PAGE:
Work can be exhausting, draining, and get boring. When you’re at the point of burnout you may feel yourself drowning not knowing what to do because you’re still expected to show up and give 100% as you’ve always done.
It’s not always possible to show up and be fully present at work which is a normal occurrence. You will not conquer your to-do list every day neither be productive all days of the week. Sometimes life will get in the way of your work and you’ll have to manage both.
We’re still figuring many things out in this pandemic like working locations, dealing with new variants, and vaccines. It can be mentally grueling trying to find balance and perform both at work and in your personal life.
To be mentally strong means you’re cultivating your capacity to efficiently deal with stressors, pressures, and challenges and perform to the best of your ability despite the circumstances you may find yourself in. For this to happen, you need to develop daily habits that build your mental muscle.
Here are 15 ways to stay mentally strong:
- Spend some time alone regularly. Enjoy your own company and seek more of it. There are a lot of things you can learn when other people are not around. You can expand your self-awareness and develop an intimate and confidant relationship with yourself. When you know who you are, you approach life with the awareness of your strengths, weaknesses, and opportunities for growth.
- Create structure around your work. Make systems that make it easy for you to get things done. This could mean automating repetitive tasks or delegating them to someone else. Free up your time by figuring out how to spend the least time doing tasks. Prioritize what work matters to you most, defer what can wait a little longer, and drop what you don’t need to do.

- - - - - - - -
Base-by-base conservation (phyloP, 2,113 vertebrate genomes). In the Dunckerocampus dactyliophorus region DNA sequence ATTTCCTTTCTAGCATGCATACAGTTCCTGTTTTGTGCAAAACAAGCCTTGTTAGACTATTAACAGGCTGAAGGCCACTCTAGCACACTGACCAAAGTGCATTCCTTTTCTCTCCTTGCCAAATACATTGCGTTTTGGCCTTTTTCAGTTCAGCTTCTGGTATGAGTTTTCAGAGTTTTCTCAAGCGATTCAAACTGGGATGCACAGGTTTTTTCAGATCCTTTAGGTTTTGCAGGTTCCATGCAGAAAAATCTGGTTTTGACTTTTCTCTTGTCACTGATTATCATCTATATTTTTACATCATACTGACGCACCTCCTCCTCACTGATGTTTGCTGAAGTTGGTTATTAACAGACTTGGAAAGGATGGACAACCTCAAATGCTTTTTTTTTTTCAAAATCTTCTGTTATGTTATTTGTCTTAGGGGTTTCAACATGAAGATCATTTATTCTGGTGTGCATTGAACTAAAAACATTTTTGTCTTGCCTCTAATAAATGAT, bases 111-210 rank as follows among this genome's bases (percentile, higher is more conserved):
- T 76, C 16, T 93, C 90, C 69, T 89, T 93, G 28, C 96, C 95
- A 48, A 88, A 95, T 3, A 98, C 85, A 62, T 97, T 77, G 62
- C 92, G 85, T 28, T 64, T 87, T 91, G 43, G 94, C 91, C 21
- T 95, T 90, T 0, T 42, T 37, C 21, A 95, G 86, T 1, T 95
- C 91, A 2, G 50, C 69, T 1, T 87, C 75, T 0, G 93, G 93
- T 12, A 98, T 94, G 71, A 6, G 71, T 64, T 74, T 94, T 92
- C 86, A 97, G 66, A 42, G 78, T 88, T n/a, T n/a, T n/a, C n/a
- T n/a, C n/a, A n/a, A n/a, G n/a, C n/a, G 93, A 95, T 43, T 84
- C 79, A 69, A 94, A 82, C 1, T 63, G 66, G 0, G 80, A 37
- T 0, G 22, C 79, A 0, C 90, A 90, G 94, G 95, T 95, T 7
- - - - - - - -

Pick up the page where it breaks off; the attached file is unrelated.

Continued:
- Consume information that grows you. Read, listen and watch things that contribute to your mental growth. Don’t spend all your time aimlessly scrolling through social media for hours on end just for entertainment purposes. Challenge your mind by learning a new skill, course or language, and completing mentally stimulating tests and puzzles.
- Name at least 5 things you’re grateful for each day. Gratitude reminds you that there is so much to be grateful for especially on days where everything is grey. Practice gratitude every day to teach your mind to stay positive and always look for the good in every situation. Stay thankful for everyday blessings like having a job, completing tasks, family, and friends, and making it through a day.
- Cultivate self-compassion and self-forgiveness. Hold yourself in grace and love every day. Extend safe spaces for you to process your emotions without judgment or shame. If and when you miss the mark, quickly forgive yourself and try again until you get it right. Don’t aim for perfection, only progress.
- Know your limits. Set healthy boundaries at work and at home for you to effectively and easily manage your life. Know how much you’re willing to take on at work and communicate it to your colleagues. If you can’t do something, let it be known. Don’t overcommit nor overpromise yourself.